Monday, February 26, 2007

“The Girls Next Door” and its Social Influences

In the reality show “Girls Next Door” the media uses the Playboy playmates as a perfect way to depict society’s stereotypes and inferential sexism. Not only is it a derogative show towards women but it condones other societal problems as well. From disregarding emerging anorexia to the overt representation of inferiority, it all seems to be available for you in this one reality T.V. show.

One of the first issues with this show is the portrayal of women in explicit sexual manner when women around the world are told to be meek and inferior. It is one thing to tell these playmates to fight for their rights and do what they want and another thing to put them into a position where freedom leads to their own weakness and ultimately being called a “slut”. In reality, who is going to take these women seriously after this show is over? All they are going to be judges as is inappropriate and blatantly sexual, which leads into my next point.

Why is it that all women must be put into two categories when portrayed through media, either the vixen or the homemaker? In a way, this T.V. show does both by not only placing these women in a position where they are completely dependant upon Hugh and his enterprise but they have to degrade themselves, whether they think they are or not, society does, in the process of becoming this sort of twisted homemaker.

It is also quite obvious that this show illustrates male dominance and all that comes with it. It kind of reminds of me of harems from ancient times where the man is surrounded by his beautiful women. In all seriousness though, Hugh is in his 80’s and he still has twenty year olds on his arms, and in his bed? Tell me what the likelihood of that would be if the roles were reversed.

Not only does this reality series have issues with female prejudices but it also creates a subgroup of prejudices as well. It creates the idea that all blonde bombshells are dumb and will act in such a way, and there are many out there who suffer from this. Not only that, but the complimentary group suffers as well. Women without perfect bodies and maybe even a darker tint of hair are seen as unattractive and perhaps ugly.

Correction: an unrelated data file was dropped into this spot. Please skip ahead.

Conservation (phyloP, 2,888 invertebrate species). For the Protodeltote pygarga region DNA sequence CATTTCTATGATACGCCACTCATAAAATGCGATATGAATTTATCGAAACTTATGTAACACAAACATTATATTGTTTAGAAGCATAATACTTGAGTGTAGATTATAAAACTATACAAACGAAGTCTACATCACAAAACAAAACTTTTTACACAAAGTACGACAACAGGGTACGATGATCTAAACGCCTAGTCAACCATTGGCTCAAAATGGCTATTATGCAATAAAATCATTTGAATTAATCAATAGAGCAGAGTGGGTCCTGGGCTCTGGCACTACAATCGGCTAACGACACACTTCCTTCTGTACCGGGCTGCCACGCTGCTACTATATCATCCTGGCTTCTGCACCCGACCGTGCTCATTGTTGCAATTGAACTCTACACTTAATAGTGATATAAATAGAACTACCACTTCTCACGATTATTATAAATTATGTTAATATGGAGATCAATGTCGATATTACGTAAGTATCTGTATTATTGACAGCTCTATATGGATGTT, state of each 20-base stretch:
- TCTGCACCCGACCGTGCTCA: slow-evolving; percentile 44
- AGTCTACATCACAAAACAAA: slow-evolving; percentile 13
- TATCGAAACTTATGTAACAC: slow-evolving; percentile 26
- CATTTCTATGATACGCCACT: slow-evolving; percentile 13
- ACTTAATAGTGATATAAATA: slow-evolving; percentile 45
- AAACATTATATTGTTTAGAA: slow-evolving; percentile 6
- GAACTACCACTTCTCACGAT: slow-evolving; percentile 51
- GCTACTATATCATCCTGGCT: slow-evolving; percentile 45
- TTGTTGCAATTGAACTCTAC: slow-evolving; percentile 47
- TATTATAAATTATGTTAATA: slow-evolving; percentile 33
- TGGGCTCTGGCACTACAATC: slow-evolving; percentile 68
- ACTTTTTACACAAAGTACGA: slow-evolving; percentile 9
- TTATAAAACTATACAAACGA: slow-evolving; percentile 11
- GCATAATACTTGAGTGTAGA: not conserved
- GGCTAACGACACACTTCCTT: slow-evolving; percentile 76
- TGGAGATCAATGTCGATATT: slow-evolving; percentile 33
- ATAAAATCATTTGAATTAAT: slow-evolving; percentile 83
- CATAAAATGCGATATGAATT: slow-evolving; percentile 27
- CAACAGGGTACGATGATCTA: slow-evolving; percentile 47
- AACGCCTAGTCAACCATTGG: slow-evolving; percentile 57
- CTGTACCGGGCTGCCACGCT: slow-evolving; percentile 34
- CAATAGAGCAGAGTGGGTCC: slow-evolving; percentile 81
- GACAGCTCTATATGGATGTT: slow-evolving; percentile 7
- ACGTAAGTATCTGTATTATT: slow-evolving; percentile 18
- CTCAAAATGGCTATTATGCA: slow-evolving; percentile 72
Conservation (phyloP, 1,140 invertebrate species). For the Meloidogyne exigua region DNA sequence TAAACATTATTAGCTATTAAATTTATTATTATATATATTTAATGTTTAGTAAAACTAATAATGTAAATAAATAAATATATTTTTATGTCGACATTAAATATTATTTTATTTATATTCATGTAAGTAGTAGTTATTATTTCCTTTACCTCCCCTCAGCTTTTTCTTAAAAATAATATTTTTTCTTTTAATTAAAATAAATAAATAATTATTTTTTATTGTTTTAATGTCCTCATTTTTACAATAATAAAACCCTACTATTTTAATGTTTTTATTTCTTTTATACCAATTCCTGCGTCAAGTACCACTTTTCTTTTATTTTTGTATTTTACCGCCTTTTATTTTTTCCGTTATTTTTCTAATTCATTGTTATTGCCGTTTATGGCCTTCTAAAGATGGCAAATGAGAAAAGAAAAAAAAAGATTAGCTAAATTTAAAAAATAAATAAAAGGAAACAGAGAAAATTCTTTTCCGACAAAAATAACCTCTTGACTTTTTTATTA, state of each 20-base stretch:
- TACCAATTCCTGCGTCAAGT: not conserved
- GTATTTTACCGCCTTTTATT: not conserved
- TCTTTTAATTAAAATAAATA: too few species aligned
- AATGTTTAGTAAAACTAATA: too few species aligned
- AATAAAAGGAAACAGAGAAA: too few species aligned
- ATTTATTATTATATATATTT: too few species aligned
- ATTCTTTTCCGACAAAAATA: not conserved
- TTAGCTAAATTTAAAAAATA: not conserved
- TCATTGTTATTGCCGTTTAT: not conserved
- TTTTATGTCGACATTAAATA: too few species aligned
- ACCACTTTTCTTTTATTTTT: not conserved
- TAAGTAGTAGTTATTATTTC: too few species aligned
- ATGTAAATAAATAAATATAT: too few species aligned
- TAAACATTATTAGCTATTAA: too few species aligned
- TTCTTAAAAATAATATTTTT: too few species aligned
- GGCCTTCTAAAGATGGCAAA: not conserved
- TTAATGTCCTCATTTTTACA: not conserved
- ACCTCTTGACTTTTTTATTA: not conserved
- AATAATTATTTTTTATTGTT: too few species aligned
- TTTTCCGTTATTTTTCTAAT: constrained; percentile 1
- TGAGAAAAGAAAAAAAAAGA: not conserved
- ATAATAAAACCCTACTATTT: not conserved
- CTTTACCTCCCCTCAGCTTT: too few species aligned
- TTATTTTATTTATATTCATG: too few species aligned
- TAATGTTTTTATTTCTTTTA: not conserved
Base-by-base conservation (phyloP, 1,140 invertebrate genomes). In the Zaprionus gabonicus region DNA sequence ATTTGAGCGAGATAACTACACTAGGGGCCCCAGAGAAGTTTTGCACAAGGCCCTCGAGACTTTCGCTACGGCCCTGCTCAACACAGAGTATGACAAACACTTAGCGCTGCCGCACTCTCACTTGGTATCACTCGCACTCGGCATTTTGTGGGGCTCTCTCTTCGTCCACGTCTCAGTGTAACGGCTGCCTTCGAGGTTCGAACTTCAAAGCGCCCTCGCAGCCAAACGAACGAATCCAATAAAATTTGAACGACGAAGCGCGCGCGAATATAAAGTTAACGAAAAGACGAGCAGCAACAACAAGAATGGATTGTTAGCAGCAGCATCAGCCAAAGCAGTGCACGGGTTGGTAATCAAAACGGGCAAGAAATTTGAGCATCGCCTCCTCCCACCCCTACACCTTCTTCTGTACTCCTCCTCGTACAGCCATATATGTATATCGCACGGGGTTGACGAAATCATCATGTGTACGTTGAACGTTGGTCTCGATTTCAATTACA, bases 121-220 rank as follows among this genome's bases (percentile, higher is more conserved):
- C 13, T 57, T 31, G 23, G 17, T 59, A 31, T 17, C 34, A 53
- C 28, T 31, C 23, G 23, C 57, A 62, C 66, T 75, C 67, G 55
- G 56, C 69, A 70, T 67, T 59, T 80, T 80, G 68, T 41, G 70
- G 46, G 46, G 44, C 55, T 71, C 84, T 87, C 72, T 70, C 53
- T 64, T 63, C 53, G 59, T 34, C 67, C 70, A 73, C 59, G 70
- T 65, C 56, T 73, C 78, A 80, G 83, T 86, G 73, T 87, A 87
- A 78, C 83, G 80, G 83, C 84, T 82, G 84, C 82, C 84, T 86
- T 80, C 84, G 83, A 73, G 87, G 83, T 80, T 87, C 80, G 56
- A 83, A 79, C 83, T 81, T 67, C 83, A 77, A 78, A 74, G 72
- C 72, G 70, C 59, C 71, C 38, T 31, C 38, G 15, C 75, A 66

There are also other gender associated societal problems involved as well. In the episode shown in class, one of the playmates was “dieting” and fed herself raw vegetables for dinner. She also associated this act of starving herself with trying to be healthy when it was clearly the opposite. This will have serious influences on teenage girls, because surprising as it is one must doubt Hugh or any other male character will ever be viewed dieting, who are engaging in far riskier health behavior in greater numbers than any prior generation (Kilbourne, 259). This reinforces the idea that “the glossy images of flawlessly beautiful and extremely thin women that surround us would not have the impact they do if we did not live in a culture that encourages us to believe we can and should remake our bodies into perfect commodities” (Kilbourne, 260).

In the end, all of these problems would mean nothing if there were not a clear predicament that they caused. Unfortunately, there is a mass crisis involved with these prejudices and stereotypes portrayed. They influence today’s generation and generations to come and everyday more and more minds consume the ideas that come with them. Who is going to tell Mary that it is ok to be average weight? Who is going to stop Jenna from wearing provocative clothing, why can’t she wear it, they did? Is it fair that Erica will grow up in a world where she is labeled dumb just because she is blonde? The truth is, there is an entire world of women, all ages, and sizes being manipulated with the labels and associations that come with this reality series and many others. The only way to eliminate, or at least lessen the sexism that is existent in the world is to eradicate any such means that produce it.

Kilbourne, Jean. "The More You Subtract, The More You Add". Dines, Gail. Gender, Race, and Class In Media. Sage Publications, Inc. Thousand Oaks, California. 2003.